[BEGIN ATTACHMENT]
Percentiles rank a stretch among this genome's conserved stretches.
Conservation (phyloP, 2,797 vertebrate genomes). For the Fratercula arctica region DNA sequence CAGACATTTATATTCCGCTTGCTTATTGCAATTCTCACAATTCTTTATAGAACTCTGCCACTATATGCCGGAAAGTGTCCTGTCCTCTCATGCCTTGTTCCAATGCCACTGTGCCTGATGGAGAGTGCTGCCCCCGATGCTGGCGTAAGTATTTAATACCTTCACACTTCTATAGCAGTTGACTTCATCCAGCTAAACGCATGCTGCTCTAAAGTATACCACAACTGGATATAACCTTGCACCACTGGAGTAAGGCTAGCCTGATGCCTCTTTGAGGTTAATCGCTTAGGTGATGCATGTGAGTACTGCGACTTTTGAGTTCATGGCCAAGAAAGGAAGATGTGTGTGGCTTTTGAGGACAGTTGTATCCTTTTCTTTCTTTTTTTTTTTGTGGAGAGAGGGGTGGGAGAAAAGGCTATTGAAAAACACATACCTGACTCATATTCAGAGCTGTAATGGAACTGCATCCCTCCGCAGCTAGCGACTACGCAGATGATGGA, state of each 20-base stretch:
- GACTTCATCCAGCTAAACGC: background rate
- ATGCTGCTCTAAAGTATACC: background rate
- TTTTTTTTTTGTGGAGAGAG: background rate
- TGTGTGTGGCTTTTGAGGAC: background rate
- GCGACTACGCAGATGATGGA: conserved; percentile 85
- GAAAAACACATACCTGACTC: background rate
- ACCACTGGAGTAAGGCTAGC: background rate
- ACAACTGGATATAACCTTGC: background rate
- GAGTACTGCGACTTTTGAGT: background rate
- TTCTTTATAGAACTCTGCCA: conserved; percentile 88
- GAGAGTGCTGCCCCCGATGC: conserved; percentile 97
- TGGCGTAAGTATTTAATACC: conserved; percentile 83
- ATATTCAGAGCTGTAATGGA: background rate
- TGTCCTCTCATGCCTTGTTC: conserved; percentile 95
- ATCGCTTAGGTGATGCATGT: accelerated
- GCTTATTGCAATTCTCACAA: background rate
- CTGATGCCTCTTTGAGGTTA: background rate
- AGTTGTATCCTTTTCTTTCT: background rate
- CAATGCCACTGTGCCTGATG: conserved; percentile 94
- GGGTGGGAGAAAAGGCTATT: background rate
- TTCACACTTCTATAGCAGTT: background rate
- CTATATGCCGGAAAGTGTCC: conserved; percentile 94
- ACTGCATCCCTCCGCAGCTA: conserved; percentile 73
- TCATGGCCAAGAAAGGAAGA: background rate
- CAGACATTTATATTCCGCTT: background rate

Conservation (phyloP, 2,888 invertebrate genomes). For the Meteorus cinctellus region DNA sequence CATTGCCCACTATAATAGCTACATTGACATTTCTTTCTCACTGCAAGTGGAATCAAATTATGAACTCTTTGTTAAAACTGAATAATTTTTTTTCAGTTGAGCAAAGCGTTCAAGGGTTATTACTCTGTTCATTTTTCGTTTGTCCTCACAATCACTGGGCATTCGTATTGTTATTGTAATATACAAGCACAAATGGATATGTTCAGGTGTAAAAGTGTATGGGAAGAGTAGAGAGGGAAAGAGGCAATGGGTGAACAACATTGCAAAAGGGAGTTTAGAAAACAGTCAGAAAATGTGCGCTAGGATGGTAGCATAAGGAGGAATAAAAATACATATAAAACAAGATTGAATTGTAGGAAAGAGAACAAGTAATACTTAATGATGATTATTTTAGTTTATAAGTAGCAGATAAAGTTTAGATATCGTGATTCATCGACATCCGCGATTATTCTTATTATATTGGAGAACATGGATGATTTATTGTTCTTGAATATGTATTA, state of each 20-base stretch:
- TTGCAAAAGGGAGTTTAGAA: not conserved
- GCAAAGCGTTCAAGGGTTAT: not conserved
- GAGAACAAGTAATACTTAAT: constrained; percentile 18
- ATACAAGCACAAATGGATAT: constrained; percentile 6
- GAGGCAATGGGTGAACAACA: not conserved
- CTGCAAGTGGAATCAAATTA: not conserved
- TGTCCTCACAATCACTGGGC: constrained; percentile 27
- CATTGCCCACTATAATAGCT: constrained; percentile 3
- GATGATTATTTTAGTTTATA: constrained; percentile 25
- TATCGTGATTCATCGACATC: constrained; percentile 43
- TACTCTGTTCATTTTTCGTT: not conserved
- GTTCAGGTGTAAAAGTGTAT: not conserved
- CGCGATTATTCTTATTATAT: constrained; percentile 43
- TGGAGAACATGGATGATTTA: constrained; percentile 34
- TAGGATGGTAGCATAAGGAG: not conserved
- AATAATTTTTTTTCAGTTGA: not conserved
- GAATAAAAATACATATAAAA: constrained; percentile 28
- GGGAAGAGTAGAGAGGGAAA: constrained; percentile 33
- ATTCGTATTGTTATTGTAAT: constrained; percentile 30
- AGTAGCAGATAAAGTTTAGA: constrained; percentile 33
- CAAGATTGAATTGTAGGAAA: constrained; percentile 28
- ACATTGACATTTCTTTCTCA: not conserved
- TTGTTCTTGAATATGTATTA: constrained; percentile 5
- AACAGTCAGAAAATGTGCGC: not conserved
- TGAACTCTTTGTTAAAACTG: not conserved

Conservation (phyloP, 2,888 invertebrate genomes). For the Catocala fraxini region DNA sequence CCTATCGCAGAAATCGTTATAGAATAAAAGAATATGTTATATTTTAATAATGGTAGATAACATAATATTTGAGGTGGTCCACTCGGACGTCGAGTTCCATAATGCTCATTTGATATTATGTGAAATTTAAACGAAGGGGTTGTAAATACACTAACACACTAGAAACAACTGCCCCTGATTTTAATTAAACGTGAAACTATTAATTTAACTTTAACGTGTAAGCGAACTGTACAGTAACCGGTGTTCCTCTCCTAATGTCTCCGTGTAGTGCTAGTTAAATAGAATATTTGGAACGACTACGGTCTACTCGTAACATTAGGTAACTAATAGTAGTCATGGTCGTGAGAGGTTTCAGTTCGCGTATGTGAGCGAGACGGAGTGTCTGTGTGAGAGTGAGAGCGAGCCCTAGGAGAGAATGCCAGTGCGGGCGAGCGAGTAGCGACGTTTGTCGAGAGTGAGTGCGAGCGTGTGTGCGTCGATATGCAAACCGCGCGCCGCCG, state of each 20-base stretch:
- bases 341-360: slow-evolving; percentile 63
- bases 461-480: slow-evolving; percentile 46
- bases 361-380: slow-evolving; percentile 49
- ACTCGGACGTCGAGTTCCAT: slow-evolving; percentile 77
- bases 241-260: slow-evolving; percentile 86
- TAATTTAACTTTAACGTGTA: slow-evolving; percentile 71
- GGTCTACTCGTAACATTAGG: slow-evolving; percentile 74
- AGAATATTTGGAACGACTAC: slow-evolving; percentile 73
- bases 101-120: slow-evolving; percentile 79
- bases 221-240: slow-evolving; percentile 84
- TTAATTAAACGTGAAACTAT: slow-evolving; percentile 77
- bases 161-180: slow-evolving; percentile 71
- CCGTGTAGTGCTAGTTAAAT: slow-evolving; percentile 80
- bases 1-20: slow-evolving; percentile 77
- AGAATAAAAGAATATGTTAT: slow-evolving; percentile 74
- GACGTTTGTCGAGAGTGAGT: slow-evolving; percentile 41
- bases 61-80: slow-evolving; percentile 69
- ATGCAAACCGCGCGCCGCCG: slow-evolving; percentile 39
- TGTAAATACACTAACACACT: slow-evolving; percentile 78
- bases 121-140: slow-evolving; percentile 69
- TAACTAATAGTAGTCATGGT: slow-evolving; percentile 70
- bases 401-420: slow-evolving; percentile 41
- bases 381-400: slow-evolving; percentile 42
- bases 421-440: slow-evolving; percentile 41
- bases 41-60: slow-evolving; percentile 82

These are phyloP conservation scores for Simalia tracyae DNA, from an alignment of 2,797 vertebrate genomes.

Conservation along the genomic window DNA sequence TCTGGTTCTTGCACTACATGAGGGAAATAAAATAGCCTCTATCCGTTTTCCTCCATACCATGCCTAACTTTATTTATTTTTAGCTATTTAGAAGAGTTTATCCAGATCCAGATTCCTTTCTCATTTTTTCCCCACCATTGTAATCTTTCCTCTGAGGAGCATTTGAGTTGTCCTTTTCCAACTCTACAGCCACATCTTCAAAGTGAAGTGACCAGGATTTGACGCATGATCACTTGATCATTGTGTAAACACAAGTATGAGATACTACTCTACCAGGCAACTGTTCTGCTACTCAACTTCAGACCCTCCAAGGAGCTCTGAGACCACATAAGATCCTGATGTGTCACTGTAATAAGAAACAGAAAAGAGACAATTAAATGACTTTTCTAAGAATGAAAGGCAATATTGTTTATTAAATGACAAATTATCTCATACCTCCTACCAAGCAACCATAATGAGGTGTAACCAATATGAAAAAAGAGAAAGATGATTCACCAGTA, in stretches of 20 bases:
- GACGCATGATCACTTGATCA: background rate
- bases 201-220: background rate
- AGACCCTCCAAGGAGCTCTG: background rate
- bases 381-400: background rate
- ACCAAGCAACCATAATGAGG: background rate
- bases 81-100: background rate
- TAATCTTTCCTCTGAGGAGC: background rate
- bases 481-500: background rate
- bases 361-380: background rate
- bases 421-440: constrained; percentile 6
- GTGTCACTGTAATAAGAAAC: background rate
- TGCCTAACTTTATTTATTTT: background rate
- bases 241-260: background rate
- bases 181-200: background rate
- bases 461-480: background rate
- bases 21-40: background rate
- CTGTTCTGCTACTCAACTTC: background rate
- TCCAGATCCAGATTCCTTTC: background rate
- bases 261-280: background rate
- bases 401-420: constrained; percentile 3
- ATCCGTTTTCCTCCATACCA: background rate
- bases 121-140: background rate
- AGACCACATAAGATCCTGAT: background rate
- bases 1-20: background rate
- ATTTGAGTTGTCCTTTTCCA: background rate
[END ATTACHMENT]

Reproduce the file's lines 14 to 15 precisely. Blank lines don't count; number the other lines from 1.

- TGGCGTAAGTATTTAATACC: conserved; percentile 83
- ATATTCAGAGCTGTAATGGA: background rate